With the uncertainty surrounding the Coronavirus, many companies are looking for long term solutions to ensure the safety of their employees while allowing business to continue as normal. In response, implementing a sustained — and in some cases permanent! — work from home policy is a good option for adapting to the new normal with a reduced impact on the economy.
There’s a lot of information out there that supports the practice of working from home for both employers and employees. In a normal setting, allowing employees to work remotely helps recruit and retain top talent, reduces overhead costs, and increases productivity. In fact, 86% of those surveyed said they preferred to work alone to “hit maximum productivity.”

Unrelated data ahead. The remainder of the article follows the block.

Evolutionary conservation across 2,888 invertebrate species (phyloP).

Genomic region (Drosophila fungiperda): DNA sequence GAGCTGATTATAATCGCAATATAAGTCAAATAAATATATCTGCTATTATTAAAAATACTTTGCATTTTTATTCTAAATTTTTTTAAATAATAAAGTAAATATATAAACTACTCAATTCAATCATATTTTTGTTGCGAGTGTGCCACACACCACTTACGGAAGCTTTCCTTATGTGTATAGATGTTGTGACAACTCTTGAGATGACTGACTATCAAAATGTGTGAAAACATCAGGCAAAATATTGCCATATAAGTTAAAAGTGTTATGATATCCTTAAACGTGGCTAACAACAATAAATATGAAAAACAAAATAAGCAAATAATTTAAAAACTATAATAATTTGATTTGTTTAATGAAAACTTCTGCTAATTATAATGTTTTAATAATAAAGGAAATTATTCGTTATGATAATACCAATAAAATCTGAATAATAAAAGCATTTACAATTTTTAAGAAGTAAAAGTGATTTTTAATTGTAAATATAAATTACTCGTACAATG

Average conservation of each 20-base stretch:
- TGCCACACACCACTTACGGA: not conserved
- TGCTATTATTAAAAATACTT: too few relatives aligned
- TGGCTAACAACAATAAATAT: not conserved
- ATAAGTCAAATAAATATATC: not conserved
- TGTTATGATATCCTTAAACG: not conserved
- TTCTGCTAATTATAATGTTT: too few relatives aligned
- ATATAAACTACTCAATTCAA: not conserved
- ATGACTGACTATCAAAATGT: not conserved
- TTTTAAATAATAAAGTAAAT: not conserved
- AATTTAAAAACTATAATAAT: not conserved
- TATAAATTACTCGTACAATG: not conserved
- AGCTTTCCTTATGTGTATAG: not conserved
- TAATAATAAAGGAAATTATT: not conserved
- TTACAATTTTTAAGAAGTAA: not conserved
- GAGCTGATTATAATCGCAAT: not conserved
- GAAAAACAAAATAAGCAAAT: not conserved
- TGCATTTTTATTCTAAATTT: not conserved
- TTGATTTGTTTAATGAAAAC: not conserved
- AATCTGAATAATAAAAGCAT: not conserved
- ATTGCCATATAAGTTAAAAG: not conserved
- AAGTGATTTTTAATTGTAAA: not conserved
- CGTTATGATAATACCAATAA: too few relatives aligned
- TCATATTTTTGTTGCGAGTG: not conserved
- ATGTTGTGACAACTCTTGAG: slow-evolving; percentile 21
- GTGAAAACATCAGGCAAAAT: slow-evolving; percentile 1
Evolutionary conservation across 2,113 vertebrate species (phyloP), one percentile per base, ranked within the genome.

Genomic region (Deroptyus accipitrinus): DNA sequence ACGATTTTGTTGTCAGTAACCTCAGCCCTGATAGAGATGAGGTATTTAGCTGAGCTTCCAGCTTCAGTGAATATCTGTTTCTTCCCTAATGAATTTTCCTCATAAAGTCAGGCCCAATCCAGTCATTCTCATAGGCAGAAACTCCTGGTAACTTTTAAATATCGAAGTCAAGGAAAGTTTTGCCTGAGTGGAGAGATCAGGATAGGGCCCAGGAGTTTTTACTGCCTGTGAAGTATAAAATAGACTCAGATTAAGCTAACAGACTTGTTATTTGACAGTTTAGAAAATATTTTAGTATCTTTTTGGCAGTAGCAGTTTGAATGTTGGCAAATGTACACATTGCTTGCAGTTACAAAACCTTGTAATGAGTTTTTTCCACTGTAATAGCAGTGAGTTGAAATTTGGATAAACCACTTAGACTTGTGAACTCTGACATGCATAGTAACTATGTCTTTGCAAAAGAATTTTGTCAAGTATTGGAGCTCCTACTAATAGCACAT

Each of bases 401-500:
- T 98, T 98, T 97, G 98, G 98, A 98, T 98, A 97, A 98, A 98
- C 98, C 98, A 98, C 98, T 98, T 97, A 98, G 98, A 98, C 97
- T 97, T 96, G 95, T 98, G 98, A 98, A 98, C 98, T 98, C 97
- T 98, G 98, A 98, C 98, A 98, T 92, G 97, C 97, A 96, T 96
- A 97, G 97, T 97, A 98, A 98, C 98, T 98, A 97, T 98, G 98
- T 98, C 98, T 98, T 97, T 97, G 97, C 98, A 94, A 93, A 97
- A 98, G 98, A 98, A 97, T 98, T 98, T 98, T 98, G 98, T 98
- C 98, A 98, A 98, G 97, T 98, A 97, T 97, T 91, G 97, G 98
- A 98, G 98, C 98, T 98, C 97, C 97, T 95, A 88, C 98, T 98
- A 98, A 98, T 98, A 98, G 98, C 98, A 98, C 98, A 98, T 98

Working from home can produce effective results, but it needs to be carefully managed. Without structure, organized management, and clear communication, it’s possible to lose productivity and morale due to loneliness, distraction, and miscommunication.
What can an employer do to create a well-structured work from home policy? Take a look at our top considerations employers should make when creating a work from home policy:
80% to 90% of the US workforce say they would like to work from home at least part-time, but it requires an individual to be organized, accountable, and self-motivated. While these skills aren’t something that can’t be forced, managers can set up their remote employees for success.